Over a week ago, HSBC released a report on its survey of more than 1,500 companies from China, France, Germany, India, the UK, and the US, all of which have operations in Southeast Asia.
Results showed that Indian, Chinese, and US companies were similarly enthusiastic about Vietnam’s supportive government and regulatory environment. About 49 per cent of Indian companies mentioned this, making it the single most attractive factor for companies from the country; 33 per cent of US companies, and 30 per cent of Chinese companies also selected this.
By contrast, only 15 per cent of British firms and 8 per cent of those from Germany considered this an attractive feature of Vietnam.
Enthused by Vietnam’s regulatory environment, US companies were very attracted by the opportunity Vietnam affords to test and develop new products/solutions, with 36 per cent stating they found this attractive.
A survey on business investment in 2021 by the American Chamber of Commerce in Vietnam (AmCham) showed that nearly 80 per cent of its members saw very positive medium- and long-term prospects in the Vietnamese market.
“There is no doubt that we have had a transformative role in the development of Vietnam. From managerial practices and technologies to service standards and ethics, the US business community here has affected Vietnam in many positive ways and foreign investment has helped to promote economic and social development here,” Adam Sitkoff, executive director of AmCham in Hanoi, told VIR. “US-Vietnam trade was just $451 million in 1995 but the figure was over $110 billion last year, and US companies and investors are active in almost every sector of Vietnam’s economy.”
According to HSBC, Vietnam’s GDP growth is expected to make an impressive recovery over the course of 2022, at 6.2 per cent following a 2021 low of 2.58 per cent.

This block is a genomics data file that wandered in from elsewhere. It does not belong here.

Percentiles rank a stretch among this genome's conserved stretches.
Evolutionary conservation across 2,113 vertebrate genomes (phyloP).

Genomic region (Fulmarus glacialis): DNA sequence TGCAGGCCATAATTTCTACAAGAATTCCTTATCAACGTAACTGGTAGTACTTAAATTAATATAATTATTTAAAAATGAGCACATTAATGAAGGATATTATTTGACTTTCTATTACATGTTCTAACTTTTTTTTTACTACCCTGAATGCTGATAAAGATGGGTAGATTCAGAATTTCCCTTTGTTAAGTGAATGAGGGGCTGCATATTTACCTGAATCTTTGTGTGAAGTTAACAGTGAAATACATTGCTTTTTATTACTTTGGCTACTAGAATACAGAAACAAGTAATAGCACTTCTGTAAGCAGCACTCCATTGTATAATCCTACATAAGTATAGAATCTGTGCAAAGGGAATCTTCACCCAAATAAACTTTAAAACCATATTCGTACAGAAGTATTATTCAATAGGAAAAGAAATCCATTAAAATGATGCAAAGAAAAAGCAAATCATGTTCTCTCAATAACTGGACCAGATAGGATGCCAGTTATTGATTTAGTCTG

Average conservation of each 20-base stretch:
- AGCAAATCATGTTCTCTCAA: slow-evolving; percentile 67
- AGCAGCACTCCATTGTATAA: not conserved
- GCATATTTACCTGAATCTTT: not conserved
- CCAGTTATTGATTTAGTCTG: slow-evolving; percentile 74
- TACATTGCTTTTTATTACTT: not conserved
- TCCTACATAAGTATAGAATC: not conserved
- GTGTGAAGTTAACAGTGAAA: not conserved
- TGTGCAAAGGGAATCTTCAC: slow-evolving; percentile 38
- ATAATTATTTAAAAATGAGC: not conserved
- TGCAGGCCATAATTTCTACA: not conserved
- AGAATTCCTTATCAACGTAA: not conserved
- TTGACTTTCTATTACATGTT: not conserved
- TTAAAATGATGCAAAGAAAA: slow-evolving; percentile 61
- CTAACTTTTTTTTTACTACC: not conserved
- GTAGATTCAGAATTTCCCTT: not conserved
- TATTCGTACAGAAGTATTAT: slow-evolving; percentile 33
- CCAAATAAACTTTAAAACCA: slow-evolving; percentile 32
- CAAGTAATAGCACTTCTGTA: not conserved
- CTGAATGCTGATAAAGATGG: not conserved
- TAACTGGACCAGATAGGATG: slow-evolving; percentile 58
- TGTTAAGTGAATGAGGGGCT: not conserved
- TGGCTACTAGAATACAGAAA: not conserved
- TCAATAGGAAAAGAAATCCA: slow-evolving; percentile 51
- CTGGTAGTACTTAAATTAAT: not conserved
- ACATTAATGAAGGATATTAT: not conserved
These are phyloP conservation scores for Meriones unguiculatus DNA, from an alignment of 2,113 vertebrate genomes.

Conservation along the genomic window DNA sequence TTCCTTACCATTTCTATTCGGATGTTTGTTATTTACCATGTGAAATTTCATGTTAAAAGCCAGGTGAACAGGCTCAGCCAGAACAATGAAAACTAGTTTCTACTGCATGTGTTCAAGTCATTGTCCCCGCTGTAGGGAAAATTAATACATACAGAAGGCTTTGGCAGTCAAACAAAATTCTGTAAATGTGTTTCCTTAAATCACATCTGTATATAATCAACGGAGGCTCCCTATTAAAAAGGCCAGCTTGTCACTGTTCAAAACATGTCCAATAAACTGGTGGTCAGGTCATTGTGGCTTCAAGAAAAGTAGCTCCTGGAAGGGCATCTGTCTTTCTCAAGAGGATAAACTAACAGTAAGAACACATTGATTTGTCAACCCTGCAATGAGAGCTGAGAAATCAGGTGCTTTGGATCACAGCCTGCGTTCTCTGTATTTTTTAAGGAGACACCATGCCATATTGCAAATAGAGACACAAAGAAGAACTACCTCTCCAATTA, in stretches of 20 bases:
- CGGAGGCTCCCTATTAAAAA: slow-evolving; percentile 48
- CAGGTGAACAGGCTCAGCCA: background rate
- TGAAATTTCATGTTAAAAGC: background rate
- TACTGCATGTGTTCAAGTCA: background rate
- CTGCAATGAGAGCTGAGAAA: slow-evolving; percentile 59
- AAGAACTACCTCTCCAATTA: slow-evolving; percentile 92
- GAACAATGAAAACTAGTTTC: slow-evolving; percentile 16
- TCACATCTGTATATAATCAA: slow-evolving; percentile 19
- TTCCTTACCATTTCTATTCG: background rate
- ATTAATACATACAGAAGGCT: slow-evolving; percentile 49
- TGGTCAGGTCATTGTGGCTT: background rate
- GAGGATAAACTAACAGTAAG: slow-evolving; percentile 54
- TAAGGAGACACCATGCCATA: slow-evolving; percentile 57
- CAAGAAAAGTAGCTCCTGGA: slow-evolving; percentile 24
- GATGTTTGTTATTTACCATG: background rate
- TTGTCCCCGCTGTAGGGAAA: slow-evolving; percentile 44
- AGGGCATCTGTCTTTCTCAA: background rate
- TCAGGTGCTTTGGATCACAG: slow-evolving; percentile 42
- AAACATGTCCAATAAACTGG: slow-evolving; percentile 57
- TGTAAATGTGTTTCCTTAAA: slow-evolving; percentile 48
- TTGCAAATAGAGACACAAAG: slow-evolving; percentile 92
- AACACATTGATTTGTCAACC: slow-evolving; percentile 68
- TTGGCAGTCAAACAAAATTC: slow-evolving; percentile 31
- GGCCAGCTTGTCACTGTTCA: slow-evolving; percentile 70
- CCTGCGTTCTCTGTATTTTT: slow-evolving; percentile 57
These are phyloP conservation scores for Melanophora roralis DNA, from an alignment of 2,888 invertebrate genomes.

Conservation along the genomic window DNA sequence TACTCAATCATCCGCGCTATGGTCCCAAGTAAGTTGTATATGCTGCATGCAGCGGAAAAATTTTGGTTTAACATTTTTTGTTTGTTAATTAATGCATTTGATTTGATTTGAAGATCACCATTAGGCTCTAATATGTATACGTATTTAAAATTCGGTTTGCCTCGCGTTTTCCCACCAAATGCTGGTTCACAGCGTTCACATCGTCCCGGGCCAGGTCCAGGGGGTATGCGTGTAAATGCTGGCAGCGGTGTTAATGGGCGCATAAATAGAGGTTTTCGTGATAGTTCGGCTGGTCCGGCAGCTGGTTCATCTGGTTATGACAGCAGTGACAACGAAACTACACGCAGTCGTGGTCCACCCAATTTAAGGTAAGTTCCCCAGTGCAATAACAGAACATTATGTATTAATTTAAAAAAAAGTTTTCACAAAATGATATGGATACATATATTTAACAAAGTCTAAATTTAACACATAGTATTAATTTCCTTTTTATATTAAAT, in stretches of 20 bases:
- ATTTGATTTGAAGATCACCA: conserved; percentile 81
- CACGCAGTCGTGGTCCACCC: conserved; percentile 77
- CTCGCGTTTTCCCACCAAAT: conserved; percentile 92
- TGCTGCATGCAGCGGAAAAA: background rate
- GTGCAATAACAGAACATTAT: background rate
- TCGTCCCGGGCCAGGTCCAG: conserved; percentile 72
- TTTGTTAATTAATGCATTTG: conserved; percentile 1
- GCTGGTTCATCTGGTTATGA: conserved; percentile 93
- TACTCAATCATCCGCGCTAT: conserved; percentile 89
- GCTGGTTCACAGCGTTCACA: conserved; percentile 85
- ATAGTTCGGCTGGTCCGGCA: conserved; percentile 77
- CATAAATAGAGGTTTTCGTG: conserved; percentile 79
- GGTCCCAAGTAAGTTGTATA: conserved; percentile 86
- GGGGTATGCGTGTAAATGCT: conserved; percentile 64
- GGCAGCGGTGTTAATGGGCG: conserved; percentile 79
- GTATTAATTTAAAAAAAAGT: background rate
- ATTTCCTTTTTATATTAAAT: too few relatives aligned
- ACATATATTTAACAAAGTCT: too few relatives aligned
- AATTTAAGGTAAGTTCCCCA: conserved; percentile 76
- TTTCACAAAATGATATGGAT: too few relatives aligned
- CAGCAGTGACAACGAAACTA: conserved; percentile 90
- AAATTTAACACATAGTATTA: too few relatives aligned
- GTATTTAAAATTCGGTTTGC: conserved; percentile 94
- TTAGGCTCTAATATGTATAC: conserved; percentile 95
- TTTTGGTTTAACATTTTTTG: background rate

“Playing an important role in this story – and in the greening of the economy that sustainable growth requires - will be international companies attracted by the many benefits this market has to offer,” said an HSBC report. “As Vietnam continues to play a balancing act in the geopolitical dynamics of its region, its economic growth will nevertheless continue apace.”
Global analysts FocusEconomics told VIR in a statement that industrial growth this year in Vietnam is projected to accelerate markedly from 2021’s reading. Moreover, Vietnam is an attractive low-cost base for manufacturing firms, including those looking to relocate from China due to US-China trade tensions and ongoing tough pandemic measures in the Asian superpower.
It also said that this year, the Vietnamese economy should grow at the joint-highest rate in the region and notably faster than in 2021. The release of pent-up consumer and capital spending will fuel activity, aided by the external sector and the government’s post-pandemic recovery and development programme worth $15 billion.
“Our panellists expect GDP to expand 6.7 per cent in 2022, which is up 0.1 percentage points from last month’s forecast, and 6.9 per cent in 2023,” FocusEconomics said.
The government is expecting the economy will grow 6-6.5 per cent this year.
S&P Global Ratings on May 26 raised its long-term sovereign credit rating on Vietnam to “BB” with a “stable” outlook on the back of strong economic recovery.
Vietnam is one of the only two Asia-Pacific nations that have had its ratings upgraded since the beginning of this year, factoring in that Vietnam’s economy remains on a solid track to recovery following the complete removal of domestic and cross-border mobility restrictions and high vaccination rates.
It is also attributed to the considerable improvement in the government’s public administrative procedures, especially in terms of administering guaranteed debt obligations; Vietnam’s strong economic outlook and external position; and resilient FDI flows.